Phantom Risk: Scientific Inference and the Law

Paperback | January 22, 1999

EditorKenneth R. Foster, David E. Bernstein, Peter W. Huber

not yet rated|write a review

Phantom risks are risks whose very existence is unproven and perhaps unprovable, yet they raise real problems at the interface of science and the law. Phantom Risk surveys a dozen scientific issues that have led to public controversy and litigation - among them, miscarriage from the use of video display terminals, birth defects in children whose mothers used the drug Bendectin, and cancer from low-intensity magnetic fields, and from airborne asbestos. It presents the scientific evidence behind these and other issues and summarizes the resulting litigation.Focusing on the great disparity between the scientific evidence that is sufficient to arouse public fears and that needed to establish a hazard or its absence, these original contributions probe the problem of scientific ambiguity in risk assessment, and the mayhem this creates in the courtroom.Although the authors are clearly optimistic about the use of science to detect and evaluate risks, they recognize the difficulty of inferring cause-and-effect relationships from epidemiological (observational) evidence and of inferring risks to humans from high-dose animal experiments, the two major sources of evidence. The final chapter reviews the exceptionally difficult problem of how the legal impact of disputes about phantom risks can be reduced.Kenneth R. Foster is Associate Professor in the Department of Bioengineering at the University of Pennsylvania. David E. Bernstein is an attorney at the law firm of Crowell & Moring. Peter W. Huber is a Senior Fellow of the Manhattan Institute for Policy Research and serves as Counsel to the law firm of Mayer, Brown & Platt.

Pricing and Purchase Info

$46.95

In stock online
Ships free on orders over $25

From Our Editors

This book studies the often provocative and disturbing intersection of science and the law. The law assumes that because science can’t assess the risk factor of many of its achievements that there is no risk. But of course, there is. Cases such as miscarriages from the use of display terminals or cancer from airborne asbestos are nasty...

From the Publisher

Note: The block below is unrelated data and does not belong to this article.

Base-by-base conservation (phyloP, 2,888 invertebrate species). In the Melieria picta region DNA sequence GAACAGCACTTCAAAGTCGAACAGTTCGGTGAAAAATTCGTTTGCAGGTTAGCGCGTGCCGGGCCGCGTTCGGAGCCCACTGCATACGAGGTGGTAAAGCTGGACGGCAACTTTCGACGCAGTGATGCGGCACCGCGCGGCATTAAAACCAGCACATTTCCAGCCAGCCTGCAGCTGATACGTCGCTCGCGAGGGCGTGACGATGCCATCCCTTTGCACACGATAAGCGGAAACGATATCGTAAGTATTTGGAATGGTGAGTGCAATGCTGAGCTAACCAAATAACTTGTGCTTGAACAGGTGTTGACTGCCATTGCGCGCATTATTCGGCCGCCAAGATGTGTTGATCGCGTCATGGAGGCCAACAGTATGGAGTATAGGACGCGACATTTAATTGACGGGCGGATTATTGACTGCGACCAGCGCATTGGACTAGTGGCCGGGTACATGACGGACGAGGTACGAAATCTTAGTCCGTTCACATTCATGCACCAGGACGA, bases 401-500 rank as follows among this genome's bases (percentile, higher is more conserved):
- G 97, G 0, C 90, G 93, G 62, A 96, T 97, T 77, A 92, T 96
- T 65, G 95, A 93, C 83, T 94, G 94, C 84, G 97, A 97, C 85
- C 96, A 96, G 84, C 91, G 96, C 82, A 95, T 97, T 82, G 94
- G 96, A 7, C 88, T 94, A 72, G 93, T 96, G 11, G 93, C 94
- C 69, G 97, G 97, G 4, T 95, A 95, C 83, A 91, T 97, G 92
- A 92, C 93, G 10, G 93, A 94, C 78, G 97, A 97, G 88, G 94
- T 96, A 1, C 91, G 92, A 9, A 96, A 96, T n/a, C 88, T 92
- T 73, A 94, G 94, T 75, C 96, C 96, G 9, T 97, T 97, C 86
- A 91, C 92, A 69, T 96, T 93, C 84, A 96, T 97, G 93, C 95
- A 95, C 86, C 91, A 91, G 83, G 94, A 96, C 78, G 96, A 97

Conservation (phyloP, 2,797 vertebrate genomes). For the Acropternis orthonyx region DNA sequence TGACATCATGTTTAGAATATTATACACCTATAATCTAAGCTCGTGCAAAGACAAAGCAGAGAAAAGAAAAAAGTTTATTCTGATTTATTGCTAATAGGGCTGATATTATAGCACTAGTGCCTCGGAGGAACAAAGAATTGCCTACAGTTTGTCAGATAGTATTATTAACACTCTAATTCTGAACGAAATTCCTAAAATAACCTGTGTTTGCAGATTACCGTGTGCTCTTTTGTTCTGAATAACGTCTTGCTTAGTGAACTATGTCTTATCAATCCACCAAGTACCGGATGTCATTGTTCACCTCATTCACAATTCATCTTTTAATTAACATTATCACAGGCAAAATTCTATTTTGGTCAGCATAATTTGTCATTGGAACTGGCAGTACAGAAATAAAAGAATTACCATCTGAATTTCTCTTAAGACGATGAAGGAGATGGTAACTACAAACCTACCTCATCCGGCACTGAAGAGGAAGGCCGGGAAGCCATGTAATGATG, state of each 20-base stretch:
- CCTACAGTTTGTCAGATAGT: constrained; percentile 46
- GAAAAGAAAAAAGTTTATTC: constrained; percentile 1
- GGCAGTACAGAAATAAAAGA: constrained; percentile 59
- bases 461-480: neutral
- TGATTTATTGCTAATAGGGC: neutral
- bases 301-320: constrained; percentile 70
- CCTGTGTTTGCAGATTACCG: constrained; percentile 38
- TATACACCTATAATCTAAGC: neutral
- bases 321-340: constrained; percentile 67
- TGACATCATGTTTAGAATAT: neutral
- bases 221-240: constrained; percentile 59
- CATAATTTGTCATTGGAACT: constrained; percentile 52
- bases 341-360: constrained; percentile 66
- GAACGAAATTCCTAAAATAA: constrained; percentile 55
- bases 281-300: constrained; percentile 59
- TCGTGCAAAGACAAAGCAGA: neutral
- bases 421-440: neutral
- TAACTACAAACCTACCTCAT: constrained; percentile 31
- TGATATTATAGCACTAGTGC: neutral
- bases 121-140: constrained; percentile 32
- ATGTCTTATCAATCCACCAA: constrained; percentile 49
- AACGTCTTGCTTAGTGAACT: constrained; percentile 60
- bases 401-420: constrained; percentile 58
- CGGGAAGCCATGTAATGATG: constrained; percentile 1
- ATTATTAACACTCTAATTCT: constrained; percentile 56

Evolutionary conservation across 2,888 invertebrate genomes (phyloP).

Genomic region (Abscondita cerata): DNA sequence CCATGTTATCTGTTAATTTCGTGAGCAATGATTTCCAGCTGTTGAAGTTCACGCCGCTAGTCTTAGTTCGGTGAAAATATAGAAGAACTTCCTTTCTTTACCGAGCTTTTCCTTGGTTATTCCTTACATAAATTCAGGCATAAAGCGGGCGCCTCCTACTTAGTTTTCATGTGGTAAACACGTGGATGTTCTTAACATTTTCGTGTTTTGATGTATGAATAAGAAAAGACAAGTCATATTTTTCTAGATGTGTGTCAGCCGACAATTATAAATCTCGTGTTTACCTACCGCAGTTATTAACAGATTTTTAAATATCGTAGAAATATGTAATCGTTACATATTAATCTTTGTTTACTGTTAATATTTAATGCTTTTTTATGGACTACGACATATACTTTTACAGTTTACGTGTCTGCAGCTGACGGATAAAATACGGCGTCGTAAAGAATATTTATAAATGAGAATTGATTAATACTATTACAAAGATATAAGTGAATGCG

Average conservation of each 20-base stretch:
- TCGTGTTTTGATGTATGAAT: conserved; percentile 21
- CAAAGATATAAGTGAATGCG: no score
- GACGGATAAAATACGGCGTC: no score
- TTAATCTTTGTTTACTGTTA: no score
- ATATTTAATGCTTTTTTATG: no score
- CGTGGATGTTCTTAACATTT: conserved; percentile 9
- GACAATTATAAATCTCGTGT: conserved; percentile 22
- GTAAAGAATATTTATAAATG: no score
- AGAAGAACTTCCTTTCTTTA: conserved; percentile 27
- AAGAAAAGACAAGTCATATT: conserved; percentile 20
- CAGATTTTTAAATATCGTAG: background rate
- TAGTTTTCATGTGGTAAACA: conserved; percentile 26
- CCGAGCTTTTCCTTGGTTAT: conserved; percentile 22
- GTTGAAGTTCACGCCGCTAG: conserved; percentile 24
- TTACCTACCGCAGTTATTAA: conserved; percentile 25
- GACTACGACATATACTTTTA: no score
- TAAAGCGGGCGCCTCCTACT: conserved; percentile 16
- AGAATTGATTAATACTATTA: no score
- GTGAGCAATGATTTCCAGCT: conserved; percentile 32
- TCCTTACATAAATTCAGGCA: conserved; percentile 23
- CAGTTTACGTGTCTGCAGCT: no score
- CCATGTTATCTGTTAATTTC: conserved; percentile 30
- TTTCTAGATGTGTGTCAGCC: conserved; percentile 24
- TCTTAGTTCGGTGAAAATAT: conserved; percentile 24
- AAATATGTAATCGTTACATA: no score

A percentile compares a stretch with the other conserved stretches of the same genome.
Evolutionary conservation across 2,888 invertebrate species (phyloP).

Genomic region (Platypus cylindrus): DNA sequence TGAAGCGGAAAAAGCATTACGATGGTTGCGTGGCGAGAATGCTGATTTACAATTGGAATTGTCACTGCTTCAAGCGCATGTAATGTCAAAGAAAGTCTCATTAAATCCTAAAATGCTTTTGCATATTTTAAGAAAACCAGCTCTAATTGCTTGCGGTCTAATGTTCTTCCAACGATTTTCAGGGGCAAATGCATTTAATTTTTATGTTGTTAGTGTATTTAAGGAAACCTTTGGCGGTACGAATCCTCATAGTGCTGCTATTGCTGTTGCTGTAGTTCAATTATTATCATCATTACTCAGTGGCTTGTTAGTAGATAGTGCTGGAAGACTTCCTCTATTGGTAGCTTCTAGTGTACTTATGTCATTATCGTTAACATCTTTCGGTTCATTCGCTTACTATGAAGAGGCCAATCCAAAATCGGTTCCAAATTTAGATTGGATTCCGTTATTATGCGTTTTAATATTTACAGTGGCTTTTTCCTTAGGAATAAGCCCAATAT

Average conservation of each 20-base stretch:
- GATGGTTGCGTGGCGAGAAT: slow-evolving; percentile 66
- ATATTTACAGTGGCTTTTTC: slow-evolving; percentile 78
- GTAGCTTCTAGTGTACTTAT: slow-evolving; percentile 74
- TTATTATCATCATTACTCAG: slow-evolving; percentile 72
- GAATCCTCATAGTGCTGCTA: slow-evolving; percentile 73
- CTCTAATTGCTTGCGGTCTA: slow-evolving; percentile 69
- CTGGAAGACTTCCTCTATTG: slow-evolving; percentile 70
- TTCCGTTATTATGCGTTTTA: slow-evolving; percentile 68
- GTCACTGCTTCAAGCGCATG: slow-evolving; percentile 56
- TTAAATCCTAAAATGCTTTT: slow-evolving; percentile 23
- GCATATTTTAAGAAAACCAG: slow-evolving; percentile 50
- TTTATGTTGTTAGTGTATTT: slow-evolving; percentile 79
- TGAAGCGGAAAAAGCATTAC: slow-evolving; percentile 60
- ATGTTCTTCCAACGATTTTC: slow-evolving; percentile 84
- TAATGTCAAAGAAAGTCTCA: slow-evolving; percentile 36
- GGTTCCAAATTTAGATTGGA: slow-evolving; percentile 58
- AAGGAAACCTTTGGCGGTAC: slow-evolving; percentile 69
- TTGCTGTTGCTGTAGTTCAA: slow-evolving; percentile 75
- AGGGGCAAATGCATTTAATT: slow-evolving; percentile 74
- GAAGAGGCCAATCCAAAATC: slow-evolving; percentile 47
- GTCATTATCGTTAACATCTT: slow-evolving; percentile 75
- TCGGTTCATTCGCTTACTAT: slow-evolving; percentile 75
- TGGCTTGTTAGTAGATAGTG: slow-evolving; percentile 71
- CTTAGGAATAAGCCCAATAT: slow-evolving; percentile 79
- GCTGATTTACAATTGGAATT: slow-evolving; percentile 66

Phantom risks are risks whose very existence is unproven and perhaps unprovable, yet they raise real problems at the interface of science and the law. Phantom Risk surveys a dozen scientific issues that have led to public controversy and litigation - among them, miscarriage from the use of video display terminals, birth defects in chil...

David E. Bernstein is an attorney at the law firm of Crowell & Moring.

other books by Kenneth R. Foster

The Human Tradition in Premodern China
The Human Tradition in Premodern China

Kobo ebook|May 1 2002

$36.19 online$46.99list price(save 22%)
Bring Out Your Dead: The Great Plague of Yellow Fever in Philadelphia in 1793
Bring Out Your Dead: The Great Plague of Yellow Fever i...

Kobo ebook|Jun 10 2014

$22.79 online$29.53list price(save 22%)
The Nature And Behavior Of Humic Acid
The Nature And Behavior Of Humic Acid

Paperback|Apr 10 2012

$23.50

Format:PaperbackDimensions:472 pages, 9 × 6 × 1.1 inPublished:January 22, 1999Publisher:The MIT PressLanguage:English

The following ISBNs are associated with this title:

ISBN - 10:0262561190

ISBN - 13:9780262561198

Look for similar items by category:

Customer Reviews of Phantom Risk: Scientific Inference and the Law

Reviews

Extra Content

From Our Editors

This book studies the often provocative and disturbing intersection of science and the law. The law assumes that because science can’t assess the risk factor of many of its achievements that there is no risk. But of course, there is. Cases such as miscarriages from the use of display terminals or cancer from airborne asbestos are nasty examples of unassessed risks that lumber through the court systems on a continual basis. Phantom Risks explores this sometimes troubling connection between the law and science.

Editorial Reviews

" Phantom Risk is a much needed antidote for the hysteria overlow-level insult that pervades and debilitates our society." Alvin M. Weinberg , Distinguished Fellow, Oak RidgeAssociated Universities